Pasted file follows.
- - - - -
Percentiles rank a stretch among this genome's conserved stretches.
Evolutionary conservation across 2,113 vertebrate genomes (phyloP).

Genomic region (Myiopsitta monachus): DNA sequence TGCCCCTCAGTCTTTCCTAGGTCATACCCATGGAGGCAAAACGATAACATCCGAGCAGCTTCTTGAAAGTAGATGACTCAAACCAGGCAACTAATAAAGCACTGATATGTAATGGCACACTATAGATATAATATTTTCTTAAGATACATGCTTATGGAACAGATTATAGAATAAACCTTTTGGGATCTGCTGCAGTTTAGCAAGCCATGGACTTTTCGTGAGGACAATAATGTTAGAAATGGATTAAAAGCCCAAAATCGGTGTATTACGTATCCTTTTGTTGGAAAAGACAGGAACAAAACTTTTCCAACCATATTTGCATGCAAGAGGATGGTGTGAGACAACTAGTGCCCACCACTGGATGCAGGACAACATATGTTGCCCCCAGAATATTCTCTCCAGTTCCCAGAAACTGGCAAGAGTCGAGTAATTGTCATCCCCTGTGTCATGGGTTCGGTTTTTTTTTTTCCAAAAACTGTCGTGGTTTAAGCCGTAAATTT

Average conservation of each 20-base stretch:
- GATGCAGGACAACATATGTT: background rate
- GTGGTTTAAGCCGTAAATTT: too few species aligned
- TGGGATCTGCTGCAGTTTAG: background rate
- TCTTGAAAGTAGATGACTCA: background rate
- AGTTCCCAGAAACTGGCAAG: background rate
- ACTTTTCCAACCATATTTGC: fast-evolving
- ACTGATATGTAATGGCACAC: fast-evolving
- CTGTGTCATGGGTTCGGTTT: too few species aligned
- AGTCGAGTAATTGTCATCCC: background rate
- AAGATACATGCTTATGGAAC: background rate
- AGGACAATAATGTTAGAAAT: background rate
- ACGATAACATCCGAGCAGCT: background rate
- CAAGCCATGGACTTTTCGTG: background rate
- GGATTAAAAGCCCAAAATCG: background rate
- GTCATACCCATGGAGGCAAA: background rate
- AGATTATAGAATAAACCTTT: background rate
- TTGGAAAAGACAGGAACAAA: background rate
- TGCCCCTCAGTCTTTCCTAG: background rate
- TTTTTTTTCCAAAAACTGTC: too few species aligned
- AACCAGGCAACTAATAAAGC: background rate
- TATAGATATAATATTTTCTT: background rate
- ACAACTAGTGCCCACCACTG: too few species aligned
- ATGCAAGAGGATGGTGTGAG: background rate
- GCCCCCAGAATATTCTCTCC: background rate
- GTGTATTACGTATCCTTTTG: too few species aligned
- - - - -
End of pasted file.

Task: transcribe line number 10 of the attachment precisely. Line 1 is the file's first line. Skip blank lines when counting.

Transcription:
- ACTTTTCCAACCATATTTGC: fast-evolving